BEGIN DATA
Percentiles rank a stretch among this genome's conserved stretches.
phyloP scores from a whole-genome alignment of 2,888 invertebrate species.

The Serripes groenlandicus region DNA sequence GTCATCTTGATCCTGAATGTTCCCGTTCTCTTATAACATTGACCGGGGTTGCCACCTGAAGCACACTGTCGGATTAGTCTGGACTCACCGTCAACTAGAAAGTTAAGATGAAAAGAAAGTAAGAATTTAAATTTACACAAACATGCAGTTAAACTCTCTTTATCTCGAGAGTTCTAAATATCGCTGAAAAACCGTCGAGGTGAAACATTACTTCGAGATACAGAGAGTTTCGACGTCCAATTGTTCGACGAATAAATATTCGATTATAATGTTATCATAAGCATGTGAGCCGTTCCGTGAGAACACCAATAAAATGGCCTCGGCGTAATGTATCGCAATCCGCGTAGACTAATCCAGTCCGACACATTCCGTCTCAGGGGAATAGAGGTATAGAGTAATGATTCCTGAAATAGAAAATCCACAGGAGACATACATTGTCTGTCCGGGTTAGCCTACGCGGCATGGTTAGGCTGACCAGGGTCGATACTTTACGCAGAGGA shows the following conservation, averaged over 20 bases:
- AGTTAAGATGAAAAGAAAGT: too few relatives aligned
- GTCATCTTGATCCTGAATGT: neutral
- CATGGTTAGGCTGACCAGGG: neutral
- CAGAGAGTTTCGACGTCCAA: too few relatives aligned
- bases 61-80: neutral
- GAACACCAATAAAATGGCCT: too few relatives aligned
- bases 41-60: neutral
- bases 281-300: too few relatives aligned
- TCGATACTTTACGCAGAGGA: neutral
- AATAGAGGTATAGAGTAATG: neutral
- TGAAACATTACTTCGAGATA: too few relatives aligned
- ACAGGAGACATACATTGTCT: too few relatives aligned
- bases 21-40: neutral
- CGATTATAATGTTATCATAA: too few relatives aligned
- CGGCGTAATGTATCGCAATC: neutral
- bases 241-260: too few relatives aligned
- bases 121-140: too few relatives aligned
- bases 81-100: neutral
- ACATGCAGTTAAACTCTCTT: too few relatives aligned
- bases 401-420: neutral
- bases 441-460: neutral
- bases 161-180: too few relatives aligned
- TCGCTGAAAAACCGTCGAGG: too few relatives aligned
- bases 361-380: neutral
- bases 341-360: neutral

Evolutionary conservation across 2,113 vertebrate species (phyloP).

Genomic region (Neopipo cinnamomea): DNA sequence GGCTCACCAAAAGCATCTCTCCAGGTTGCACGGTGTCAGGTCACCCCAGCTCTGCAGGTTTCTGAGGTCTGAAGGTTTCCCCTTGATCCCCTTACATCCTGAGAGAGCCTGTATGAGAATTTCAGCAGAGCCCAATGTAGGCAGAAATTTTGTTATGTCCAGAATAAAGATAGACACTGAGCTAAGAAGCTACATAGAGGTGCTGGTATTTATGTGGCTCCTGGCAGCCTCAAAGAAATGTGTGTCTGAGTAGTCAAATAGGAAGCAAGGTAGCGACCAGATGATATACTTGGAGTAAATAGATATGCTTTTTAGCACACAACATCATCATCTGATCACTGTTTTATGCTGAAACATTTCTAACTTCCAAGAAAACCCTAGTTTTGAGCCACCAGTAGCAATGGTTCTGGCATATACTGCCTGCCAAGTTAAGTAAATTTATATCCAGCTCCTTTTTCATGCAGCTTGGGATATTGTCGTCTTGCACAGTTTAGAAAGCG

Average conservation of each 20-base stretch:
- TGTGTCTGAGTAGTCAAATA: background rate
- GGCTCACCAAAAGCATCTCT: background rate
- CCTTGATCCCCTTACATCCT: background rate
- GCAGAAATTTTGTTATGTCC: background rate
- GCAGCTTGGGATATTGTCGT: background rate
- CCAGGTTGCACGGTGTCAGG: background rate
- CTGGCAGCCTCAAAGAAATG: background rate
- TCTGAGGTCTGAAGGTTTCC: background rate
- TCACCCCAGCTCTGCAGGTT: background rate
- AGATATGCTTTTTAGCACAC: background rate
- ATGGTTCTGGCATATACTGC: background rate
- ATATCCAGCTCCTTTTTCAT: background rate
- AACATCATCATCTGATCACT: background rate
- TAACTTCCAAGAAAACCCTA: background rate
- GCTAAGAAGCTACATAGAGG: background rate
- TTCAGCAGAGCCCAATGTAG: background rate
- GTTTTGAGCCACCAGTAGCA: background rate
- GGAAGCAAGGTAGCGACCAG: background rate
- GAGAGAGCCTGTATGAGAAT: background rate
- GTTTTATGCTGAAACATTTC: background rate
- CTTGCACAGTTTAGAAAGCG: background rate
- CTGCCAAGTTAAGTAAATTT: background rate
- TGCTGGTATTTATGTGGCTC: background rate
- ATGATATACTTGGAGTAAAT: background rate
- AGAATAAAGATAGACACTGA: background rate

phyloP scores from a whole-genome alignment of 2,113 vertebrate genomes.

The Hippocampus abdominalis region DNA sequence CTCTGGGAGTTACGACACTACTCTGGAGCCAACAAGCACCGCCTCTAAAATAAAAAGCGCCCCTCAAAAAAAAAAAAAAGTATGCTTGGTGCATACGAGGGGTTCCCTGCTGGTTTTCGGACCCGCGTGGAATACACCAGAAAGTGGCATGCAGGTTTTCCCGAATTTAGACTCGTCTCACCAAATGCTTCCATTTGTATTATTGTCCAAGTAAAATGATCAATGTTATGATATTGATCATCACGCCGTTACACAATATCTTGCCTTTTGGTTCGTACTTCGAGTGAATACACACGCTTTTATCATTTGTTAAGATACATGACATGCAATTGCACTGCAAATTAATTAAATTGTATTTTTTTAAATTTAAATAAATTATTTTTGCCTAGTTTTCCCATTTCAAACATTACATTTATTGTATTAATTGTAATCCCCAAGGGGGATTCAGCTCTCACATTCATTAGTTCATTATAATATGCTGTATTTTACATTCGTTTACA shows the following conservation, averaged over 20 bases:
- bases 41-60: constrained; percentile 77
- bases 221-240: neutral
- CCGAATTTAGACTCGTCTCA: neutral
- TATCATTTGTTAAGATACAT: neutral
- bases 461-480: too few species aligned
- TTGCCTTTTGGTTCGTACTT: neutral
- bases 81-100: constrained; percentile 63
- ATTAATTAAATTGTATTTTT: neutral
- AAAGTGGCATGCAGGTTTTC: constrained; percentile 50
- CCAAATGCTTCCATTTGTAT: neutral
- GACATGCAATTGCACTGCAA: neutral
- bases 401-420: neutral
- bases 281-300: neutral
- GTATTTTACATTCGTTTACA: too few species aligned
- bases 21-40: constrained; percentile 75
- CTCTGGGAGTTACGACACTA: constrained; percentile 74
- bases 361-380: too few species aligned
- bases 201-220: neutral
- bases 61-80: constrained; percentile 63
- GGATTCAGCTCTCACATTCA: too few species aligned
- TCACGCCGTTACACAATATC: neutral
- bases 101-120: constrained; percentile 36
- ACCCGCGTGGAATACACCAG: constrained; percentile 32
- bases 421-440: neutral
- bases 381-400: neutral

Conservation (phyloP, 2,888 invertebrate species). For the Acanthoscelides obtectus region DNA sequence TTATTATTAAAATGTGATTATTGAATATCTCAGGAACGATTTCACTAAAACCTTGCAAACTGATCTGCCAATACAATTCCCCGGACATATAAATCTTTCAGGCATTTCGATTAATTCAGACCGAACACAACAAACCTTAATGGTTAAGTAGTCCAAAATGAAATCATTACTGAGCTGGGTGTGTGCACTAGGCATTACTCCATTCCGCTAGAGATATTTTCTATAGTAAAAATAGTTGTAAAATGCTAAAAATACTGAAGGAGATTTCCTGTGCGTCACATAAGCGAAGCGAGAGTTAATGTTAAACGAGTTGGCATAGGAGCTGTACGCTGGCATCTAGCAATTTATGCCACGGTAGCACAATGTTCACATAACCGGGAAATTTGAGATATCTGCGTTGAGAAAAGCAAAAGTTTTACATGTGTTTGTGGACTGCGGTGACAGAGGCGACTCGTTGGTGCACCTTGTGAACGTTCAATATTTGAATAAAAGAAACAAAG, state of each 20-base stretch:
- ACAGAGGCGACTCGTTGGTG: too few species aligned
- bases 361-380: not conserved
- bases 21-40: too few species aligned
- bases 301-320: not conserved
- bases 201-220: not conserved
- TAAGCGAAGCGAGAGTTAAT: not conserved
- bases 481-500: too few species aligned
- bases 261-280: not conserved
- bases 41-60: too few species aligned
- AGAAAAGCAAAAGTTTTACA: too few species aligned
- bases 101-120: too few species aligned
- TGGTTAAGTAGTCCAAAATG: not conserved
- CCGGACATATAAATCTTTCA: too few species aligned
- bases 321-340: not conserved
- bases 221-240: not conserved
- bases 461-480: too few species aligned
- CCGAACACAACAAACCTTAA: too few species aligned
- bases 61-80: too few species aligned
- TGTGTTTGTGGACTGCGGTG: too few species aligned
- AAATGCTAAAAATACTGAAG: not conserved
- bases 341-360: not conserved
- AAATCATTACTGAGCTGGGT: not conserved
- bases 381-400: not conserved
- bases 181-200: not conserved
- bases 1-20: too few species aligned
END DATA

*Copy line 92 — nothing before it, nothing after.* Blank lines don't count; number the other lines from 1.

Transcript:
- bases 261-280: not conserved